Virgin Retail managing director Simon Douglas said: 'We're stunned that HMV has decided to take what appears to be a complete u-turn on its stance towards covermounts.' He said it encourages the perception that music is free, which is damaging to the music industry as a whole.
HMV's decision surprised industry counterparts, because at HMV's results a fortnight ago, chief executive Simon Fox condemned The Mail on Sunday's giveaways as 'absolute madness'.
A spokesman for HMV said: 'Our position has not changed generally, we are still opposed to covermounts. However, on this occasion we feel we'd be denying our customers the opportunity to buy the latest Prince album. Whether we like it or not, The Mail on Sunday will be the only place where our customers can get a copy.'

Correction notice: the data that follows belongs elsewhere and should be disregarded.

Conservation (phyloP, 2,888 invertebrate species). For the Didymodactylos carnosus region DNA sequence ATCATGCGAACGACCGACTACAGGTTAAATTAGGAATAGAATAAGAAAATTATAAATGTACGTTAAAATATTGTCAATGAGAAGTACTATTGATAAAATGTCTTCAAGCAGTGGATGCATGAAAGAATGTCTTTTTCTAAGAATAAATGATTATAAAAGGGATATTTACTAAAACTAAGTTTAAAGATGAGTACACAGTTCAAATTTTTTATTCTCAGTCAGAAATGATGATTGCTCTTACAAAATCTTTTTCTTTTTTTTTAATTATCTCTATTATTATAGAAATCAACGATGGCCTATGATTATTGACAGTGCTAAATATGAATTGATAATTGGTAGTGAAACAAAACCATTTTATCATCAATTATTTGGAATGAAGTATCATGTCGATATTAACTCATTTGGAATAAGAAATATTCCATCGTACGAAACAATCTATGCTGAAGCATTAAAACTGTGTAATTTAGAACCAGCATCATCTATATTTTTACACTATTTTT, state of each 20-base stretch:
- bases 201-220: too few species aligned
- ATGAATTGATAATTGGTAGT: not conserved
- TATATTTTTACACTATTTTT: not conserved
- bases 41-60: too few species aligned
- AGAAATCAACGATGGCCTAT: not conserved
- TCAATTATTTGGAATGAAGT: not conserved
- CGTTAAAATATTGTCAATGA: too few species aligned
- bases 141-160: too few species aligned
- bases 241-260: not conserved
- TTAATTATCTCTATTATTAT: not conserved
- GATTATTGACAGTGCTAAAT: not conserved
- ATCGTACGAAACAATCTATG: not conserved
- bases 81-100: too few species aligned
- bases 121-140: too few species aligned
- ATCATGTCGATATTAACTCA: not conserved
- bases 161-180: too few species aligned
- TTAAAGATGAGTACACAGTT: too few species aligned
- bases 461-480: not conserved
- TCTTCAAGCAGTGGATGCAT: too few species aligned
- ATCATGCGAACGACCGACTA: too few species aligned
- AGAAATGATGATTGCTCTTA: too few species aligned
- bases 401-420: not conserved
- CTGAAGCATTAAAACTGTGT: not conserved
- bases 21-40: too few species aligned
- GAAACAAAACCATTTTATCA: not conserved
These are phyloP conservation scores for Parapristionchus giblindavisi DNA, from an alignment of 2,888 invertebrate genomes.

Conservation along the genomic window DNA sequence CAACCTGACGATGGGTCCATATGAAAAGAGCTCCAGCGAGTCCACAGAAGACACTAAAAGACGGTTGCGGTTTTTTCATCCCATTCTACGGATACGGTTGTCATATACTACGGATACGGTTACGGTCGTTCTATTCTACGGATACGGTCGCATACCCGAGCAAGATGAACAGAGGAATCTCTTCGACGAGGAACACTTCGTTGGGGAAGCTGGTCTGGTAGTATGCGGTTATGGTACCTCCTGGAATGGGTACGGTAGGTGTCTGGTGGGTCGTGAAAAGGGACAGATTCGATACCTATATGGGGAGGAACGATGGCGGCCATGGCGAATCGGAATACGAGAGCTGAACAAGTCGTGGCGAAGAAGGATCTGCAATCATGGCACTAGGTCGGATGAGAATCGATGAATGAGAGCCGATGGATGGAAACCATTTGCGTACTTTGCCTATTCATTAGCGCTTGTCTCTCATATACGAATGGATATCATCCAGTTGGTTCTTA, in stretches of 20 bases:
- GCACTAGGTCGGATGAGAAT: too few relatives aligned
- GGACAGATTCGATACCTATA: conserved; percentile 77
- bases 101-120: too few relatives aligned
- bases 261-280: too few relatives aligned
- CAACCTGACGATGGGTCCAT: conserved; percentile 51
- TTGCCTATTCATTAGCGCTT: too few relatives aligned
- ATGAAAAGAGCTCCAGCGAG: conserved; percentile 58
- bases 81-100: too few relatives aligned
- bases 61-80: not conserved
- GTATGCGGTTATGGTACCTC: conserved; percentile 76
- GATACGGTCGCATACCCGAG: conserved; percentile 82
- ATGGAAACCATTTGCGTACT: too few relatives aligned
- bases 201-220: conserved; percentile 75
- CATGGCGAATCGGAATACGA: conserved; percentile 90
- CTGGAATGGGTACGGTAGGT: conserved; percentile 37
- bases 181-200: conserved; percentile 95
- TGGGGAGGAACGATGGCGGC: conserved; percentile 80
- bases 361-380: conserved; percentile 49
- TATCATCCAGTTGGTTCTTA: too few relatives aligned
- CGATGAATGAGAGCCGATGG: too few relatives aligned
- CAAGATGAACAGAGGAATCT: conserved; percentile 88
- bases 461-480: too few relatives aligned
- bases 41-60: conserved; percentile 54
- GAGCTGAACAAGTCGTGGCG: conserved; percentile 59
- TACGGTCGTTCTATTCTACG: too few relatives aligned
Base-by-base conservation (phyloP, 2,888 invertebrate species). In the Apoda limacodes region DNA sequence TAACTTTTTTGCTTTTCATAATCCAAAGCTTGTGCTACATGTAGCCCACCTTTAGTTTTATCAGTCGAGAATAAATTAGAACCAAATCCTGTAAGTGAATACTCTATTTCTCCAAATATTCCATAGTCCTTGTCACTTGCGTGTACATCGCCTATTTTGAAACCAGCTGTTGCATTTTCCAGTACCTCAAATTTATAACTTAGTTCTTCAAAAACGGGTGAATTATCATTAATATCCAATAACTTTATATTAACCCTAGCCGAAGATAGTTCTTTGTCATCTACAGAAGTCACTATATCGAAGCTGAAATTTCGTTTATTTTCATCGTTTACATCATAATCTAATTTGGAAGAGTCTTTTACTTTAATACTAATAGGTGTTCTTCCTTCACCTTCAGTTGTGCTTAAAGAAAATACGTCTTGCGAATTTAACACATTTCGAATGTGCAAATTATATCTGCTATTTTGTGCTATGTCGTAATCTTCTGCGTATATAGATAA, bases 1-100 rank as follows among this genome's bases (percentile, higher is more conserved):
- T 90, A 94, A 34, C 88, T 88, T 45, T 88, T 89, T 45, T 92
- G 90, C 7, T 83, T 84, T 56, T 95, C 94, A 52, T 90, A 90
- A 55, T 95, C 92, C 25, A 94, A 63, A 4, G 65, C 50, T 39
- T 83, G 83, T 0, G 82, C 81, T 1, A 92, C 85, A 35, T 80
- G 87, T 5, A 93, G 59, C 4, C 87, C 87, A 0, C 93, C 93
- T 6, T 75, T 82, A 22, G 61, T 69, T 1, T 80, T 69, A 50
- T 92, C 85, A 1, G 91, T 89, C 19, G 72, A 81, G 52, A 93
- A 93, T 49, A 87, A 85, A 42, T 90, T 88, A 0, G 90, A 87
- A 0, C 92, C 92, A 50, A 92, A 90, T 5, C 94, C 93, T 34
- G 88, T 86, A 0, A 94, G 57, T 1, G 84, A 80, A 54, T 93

Douglas said: 'It's not only retailers that suffer; the public will suffer in the long term by restricting choice on the high street. Of course people will take a free CD by a platinum-selling artist like Prince, but you only need to look at what's happened to Fopp going into administration to get an idea of the potential long-term impact.'
The Mail on Sunday revealed the prmotion last week, calling it the 'most sensational CD giveaway of all time'. However, the decision sparked outrage in the music industry.